Big Tower on the Prairie

The National Building Museum exhibit includes a model and drawing, right, of Frank Lloyd Wright's 19-story Price Tower, completed 50 years ago in Bartlesville, Okla.
The National Building Museum exhibit includes a model and drawing, right, of Frank Lloyd Wright's 19-story Price Tower, completed 50 years ago in Bartlesville, Okla. (By Nikki Kahn -- The Washington Post)

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By Linda Hales
Washington Post Staff Writer
Saturday, June 17, 2006

Frank Lloyd Wright came tantalizingly close to redefining the Washington skyline.

The master architect was commissioned to design a $15 million complex at the corner of Florida and Connecticut avenues. Two drawings from 1940 -- which appear in an exhibition opening today at the National Building Museum -- show how the neighborhood above Dupont Circle could have become a stunning landmark equal to New York's Rockefeller Center.

Wright called the project Crystal Heights. He envisioned 24 distinctive apartment towers and a 1,000-room skyscraper hotel topped by peaked wings of concrete. The buildings were to rise more than 200 feet from a base of expansive terraces and roof gardens. And shops and a theater were included in the plan, making Wright a pioneer of today's popular mixed-use development.

Crystal Heights never got off the drawing board because the area was zoned for residential use only, said Neil Levine, professor of art and architecture at Harvard University and an expert on the project.

Mina Marefat, a Washington and Wright scholar, believes Wright's imperious attitude offended Washington's bureaucracy, including the zoning and planning boards whose support he needed to change the rules. Building Museum curator Chrysanthe B. Broikos located a letter from Wright to the client, Roy Thurman, complaining of "difficulty getting the necessary permits."

If Washington was not destined to become Wright's vertical city, the prairie proved more accommodating. The exhibition, called "Prairie Skyscraper: Frank Lloyd Wright's Price Tower," shows how Wright struggled for decades to build a skyscraper. He designed many, but completed only one -- 50 years ago, and three years before his death at 92. It is the Price Tower in Bartlesville, Okla.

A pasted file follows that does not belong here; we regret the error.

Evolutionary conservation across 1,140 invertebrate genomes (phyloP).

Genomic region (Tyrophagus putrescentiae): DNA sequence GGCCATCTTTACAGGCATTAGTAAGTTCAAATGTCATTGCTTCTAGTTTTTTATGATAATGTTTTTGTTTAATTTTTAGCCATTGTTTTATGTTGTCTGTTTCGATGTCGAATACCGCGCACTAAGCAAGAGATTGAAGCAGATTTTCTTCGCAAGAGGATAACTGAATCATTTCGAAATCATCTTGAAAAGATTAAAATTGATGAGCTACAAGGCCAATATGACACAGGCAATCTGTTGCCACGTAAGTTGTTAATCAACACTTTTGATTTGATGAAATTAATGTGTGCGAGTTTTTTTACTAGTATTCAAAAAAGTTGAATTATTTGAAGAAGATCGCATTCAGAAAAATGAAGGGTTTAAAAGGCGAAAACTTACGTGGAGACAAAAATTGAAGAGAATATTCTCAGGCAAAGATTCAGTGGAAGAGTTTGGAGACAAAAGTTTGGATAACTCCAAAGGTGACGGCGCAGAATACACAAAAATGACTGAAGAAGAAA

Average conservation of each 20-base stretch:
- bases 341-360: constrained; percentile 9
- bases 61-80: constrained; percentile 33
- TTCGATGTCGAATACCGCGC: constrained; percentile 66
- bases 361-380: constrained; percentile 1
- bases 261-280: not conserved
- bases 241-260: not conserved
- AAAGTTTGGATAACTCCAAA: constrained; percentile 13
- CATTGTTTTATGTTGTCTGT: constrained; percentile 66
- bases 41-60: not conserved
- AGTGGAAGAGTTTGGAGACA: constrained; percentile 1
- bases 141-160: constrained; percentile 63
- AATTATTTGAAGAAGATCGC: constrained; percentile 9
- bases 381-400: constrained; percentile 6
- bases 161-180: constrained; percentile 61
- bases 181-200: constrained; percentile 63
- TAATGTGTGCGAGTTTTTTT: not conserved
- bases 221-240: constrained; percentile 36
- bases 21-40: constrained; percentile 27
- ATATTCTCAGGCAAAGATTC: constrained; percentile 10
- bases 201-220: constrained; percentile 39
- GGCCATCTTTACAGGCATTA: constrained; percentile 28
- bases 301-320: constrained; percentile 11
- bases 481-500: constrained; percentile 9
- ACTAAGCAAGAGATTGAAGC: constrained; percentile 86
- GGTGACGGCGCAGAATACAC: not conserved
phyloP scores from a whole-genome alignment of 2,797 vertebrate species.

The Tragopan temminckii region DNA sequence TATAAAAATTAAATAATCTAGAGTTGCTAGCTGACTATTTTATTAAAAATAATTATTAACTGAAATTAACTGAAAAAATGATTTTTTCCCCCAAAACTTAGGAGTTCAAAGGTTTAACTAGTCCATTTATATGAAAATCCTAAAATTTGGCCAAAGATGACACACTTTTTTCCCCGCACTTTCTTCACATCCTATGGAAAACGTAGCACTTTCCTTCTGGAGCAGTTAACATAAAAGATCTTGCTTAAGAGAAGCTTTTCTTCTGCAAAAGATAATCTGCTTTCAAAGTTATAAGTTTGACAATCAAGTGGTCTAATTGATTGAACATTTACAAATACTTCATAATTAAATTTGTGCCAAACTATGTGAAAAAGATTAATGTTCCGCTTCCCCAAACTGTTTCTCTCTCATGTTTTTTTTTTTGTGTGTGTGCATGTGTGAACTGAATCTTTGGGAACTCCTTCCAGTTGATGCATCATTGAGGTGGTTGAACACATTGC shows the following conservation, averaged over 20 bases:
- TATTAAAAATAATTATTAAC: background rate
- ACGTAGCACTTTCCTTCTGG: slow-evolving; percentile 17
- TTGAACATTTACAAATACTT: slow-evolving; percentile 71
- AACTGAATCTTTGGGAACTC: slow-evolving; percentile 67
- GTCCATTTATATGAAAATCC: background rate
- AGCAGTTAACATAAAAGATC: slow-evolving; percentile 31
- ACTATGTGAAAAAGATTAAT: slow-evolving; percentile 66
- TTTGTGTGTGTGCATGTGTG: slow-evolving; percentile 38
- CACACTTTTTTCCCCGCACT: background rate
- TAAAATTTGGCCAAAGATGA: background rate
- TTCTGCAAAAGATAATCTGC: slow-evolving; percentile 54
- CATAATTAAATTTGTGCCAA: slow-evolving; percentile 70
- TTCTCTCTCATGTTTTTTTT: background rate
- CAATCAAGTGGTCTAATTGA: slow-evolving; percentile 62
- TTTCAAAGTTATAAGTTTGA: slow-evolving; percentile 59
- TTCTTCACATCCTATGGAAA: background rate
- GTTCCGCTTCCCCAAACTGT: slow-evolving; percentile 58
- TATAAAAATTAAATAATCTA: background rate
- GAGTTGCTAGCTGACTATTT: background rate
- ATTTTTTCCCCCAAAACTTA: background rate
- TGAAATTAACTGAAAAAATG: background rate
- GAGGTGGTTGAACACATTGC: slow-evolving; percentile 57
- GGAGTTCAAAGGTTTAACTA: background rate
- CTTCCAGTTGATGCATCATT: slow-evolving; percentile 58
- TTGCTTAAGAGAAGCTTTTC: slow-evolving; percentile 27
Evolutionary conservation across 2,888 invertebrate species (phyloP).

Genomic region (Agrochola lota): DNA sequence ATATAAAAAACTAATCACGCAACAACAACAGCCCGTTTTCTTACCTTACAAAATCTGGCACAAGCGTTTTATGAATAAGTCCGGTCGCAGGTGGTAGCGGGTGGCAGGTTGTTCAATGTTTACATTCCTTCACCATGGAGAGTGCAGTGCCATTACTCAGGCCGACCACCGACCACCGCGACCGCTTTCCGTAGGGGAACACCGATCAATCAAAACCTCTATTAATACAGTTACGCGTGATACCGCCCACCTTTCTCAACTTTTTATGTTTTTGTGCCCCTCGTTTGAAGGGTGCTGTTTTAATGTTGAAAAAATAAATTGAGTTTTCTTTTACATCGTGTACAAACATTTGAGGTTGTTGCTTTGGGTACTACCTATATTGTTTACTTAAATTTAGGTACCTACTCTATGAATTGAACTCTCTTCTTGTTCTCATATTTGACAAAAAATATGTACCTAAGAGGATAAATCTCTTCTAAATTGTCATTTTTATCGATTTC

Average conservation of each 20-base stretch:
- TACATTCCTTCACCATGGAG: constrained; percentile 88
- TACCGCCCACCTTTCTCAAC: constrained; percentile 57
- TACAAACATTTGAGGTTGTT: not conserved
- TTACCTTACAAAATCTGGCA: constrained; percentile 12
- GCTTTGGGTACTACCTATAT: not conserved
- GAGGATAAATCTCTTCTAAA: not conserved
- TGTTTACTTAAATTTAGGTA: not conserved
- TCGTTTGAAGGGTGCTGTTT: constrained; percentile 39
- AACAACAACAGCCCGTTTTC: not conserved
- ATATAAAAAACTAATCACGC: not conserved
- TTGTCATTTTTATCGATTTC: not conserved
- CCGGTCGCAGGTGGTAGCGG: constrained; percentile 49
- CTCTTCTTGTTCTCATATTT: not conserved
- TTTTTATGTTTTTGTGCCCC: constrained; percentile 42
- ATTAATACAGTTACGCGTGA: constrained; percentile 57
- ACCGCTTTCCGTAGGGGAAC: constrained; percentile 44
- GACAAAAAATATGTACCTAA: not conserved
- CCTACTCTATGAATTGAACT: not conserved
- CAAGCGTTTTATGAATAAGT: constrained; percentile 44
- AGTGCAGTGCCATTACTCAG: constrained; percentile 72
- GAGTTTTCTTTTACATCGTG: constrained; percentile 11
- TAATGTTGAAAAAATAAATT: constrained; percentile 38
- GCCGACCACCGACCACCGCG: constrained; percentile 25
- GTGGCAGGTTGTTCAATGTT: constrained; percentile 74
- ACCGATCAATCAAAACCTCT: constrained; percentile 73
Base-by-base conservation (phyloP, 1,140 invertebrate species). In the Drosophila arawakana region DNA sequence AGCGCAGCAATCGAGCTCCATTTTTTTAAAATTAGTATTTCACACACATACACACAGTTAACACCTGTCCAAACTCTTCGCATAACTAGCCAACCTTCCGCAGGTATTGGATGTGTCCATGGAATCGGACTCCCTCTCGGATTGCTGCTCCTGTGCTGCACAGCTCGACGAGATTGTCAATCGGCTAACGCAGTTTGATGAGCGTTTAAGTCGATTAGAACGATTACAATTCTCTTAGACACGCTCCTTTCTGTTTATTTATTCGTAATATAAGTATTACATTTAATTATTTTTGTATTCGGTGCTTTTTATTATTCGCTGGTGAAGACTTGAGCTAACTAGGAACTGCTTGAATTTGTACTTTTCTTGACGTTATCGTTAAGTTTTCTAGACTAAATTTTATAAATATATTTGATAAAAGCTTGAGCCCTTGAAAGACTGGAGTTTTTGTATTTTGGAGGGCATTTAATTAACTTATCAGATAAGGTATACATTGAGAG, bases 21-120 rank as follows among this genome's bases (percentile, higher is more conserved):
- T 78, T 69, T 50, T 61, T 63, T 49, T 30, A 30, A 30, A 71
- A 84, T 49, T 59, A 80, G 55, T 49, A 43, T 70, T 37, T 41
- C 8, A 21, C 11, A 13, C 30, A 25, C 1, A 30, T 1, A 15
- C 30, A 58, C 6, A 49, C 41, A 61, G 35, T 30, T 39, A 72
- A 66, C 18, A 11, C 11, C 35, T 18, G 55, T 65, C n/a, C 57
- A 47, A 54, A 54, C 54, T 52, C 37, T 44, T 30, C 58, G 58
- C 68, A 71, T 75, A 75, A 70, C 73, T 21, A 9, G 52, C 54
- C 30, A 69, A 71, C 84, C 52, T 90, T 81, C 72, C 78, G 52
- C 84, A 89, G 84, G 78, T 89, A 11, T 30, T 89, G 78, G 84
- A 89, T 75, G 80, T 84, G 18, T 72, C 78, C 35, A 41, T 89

Architects know the 19-story building as one of the most daringly engineered buildings of the past century. Because Bartlesville is a bit off the tourist circuit, Price Tower is also one of "the most famous of Wright's unknown buildings," said Richard P. Townsend, executive director of the Price Tower Arts Center, which occupies the building and created the exhibition.

Wright's building was a radical combination of apartments, offices and shops in a radical structure that relies on "rotational geometry." Essentially, it's a concrete core supporting cantilevered floors. The tower houses an art museum, the 21-room Inn at Price Tower and a restaurant aptly named Copper. Only the three top floors -- once occupied by the Price family -- retain original furnishings, and they are being restored.

The exhibition presents the original model, furnishings, letters and documents, along with a stunning selection of drawings from the Frank Lloyd Wright Foundation in Scottsdale, Ariz.

The installation was designed by Zaha Hadid. The Pritzker Prize-winning London architect was commissioned to design a proposed expansion for the arts center, which explains how 21st-century geometries -- angular planes based on parallelograms are her signature -- made their way into a Wright exhibition. The synthesis of old and new is expressed in a crystalline model, which turns the Price Tower into a modernist glass trophy. No harm is done. Hadid's spiraling loop frames the icon with respect, at least at this small scale.

The original model of Price Tower is worth traveling to see. It shows clearly how the novel design relieved exterior walls from structural burdens. Wright made them a canvas for creative expression.

Decorative effects served a purpose. Bands of copper panels, which Wright aligned from roof to mezzanine, function as louvers to shield windows from the Oklahoma sun. Window glass was tinted gold and the copper panels were acid-washed to achieve a green patina.


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© 2006 The Washington Post Company

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